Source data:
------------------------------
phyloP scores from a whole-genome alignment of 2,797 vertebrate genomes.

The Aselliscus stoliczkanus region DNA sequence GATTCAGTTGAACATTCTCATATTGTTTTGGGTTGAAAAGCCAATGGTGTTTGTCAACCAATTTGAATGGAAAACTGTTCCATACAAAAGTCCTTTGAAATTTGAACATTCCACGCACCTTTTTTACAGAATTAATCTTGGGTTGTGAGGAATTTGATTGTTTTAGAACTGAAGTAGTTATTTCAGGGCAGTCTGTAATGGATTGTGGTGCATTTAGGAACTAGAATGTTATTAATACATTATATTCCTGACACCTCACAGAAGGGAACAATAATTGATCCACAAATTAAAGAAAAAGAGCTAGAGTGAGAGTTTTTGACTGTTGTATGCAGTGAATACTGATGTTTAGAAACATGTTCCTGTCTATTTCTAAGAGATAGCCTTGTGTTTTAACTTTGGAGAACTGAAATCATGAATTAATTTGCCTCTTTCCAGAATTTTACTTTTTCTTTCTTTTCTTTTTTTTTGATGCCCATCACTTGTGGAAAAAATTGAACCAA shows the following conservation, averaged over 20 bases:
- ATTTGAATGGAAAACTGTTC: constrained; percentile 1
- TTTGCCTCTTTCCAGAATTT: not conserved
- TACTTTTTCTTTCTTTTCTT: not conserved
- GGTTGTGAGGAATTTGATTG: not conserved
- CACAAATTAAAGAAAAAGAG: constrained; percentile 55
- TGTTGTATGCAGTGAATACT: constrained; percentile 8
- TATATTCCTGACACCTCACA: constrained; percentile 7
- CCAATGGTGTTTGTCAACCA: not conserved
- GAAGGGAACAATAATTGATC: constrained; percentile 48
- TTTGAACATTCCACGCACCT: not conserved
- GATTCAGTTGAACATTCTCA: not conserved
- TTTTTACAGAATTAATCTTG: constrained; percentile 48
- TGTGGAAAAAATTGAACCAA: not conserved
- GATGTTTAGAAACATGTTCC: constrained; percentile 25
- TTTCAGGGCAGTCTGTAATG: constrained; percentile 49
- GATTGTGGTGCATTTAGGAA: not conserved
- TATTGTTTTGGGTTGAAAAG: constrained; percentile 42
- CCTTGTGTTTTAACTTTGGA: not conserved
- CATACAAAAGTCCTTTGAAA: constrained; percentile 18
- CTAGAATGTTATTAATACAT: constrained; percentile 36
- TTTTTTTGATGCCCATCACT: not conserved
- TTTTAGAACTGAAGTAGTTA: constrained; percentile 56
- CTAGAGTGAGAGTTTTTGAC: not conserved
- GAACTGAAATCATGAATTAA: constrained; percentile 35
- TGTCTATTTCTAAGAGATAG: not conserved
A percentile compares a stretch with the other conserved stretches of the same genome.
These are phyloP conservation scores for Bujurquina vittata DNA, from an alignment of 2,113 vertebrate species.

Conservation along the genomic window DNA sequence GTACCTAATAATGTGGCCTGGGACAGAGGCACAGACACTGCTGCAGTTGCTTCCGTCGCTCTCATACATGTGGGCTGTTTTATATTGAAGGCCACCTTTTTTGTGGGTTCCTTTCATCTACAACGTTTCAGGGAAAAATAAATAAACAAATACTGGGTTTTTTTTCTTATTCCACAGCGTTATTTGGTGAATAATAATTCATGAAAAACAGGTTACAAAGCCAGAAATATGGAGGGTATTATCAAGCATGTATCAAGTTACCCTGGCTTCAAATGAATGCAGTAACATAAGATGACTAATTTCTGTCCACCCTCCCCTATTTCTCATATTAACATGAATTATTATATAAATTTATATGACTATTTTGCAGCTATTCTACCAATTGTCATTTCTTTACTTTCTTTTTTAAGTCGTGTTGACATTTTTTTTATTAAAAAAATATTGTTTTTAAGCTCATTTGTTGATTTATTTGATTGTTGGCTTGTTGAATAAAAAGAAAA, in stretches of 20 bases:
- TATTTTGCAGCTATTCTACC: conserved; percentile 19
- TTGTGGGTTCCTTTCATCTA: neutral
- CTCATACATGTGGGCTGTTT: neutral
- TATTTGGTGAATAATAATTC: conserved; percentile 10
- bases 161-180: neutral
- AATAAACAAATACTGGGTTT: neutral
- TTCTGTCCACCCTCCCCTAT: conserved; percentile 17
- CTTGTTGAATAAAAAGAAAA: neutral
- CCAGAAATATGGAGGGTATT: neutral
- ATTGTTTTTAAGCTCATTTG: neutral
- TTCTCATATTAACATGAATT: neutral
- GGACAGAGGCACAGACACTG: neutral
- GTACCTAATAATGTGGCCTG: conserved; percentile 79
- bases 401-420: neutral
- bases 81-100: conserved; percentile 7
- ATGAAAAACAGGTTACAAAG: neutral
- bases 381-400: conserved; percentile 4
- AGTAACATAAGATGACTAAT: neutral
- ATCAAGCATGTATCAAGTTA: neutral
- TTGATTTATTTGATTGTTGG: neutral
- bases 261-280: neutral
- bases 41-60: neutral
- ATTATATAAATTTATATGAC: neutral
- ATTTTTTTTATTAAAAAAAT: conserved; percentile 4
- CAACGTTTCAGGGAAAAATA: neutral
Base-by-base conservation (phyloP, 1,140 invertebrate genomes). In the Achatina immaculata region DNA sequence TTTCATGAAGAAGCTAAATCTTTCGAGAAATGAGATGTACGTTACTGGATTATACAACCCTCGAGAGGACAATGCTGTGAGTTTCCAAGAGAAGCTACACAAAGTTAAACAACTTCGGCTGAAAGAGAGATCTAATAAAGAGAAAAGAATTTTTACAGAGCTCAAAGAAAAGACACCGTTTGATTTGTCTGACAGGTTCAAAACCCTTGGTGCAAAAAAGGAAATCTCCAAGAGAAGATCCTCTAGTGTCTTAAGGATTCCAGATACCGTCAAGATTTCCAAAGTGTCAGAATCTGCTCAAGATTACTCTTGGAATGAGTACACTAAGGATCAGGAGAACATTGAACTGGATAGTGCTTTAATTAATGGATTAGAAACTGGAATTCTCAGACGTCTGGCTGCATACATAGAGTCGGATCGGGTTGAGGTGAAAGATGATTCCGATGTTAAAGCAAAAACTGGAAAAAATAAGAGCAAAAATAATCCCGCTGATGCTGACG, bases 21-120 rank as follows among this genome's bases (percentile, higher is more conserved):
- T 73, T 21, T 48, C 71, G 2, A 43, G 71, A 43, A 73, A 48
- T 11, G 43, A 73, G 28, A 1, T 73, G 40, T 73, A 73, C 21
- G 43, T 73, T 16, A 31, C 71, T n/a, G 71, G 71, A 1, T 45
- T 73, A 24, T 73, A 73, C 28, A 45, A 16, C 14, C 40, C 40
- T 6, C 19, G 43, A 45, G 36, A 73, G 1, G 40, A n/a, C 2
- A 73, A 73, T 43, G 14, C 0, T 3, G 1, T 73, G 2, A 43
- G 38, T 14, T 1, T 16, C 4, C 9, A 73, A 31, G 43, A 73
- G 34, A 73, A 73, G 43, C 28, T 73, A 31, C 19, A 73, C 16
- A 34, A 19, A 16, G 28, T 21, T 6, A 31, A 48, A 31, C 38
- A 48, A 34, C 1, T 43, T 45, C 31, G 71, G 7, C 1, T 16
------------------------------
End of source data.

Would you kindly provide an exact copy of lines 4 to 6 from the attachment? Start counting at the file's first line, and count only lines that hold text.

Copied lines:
- TTTGCCTCTTTCCAGAATTT: not conserved
- TACTTTTTCTTTCTTTTCTT: not conserved
- GGTTGTGAGGAATTTGATTG: not conserved